Ubuntu Basics

This article was published by ComputorEdge, issue #2517, , as the cover article, in both their print edition (on pages 14 and 16) and their website.

There are innumerable reasons why a PC owner might be interested in running the Linux operating system (OS) on their Intel-based computer, as an alternative to Windows. Greater customizability is just one of them.

Linux environments offer far greater customizability than those based on Windows, in two senses: Applications written for Linux are usually open source, and thus can be modified at will. The operating system itself — more correctly, the user interface and other layers on top of the Linux core — can be modified, too, allowing individuals and organizations to create flavors of Linux — known as distributions or "distros" — for specific purposes.

DistroWatch.com ranks the popularity of 360 different distros, and there must be at least half a dozen additional ones that are not listed. Combined, these would allow you to have a different flavor of Linux for every day of the year! (Admittedly, there would be no advantage to this. Even worse, having to install a fresh distro every day might remind the computer user of what it was like having to reboot Windows just as frequently.)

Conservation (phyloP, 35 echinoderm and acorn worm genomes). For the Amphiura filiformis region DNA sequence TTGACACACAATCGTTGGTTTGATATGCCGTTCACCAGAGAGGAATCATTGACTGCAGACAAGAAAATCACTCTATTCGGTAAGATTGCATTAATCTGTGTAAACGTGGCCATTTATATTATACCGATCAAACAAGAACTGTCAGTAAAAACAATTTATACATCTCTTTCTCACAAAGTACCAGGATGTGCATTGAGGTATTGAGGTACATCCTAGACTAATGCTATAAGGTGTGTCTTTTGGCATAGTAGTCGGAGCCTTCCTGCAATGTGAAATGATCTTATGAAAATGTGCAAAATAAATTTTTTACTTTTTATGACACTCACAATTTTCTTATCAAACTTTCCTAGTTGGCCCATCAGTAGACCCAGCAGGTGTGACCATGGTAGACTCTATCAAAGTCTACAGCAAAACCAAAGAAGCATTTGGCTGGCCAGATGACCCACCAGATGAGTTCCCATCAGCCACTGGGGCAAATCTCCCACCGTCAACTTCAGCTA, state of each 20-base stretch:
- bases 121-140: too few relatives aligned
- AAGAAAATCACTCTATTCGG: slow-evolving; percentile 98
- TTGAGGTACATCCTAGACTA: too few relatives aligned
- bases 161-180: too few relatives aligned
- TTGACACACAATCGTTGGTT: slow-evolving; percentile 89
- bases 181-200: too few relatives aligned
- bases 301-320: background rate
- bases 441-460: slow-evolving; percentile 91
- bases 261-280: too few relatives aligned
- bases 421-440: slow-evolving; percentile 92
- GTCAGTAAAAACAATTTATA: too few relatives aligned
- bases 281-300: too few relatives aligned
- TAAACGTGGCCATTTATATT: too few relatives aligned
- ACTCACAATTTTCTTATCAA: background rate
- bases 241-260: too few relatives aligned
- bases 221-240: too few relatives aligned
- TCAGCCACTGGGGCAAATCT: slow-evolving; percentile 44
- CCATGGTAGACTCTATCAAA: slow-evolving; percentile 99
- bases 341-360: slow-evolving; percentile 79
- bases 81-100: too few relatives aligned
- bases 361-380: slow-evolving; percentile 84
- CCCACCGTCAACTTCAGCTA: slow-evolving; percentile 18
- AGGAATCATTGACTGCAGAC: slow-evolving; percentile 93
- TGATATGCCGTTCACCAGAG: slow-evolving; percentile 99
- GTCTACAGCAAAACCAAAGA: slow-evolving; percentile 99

With so many promising distros to choose from, which one is the current favorite? As of this writing, Ubuntu is the hands-down winner.

The Humane OS

When Linux truly emerged in the computer mainstream as a viable alternative to Windows, the most popular distro was Red Hat. Sadly, as it became more commercially oriented, it was increasingly rejected by the Linux world, which values all things that are not only "free as in speech" but also "free as in beer". At the time, the most popular Linux distros were courting commercial firms and discussing licensing schemes, raising concerns throughout the Linux world.

Moving in the opposite direction, Ubuntu wisely offered to mail out to anyone, anywhere in the civilized world, a pair of free installation CDs. Moreover, multiple sets could be requested, thus encouraging recipients to give them to colleagues and friends, and thus spread the word. Ubuntu began rapidly gaining in favor not long after its October 2004 debut, and has held the lead ever since topping the charts.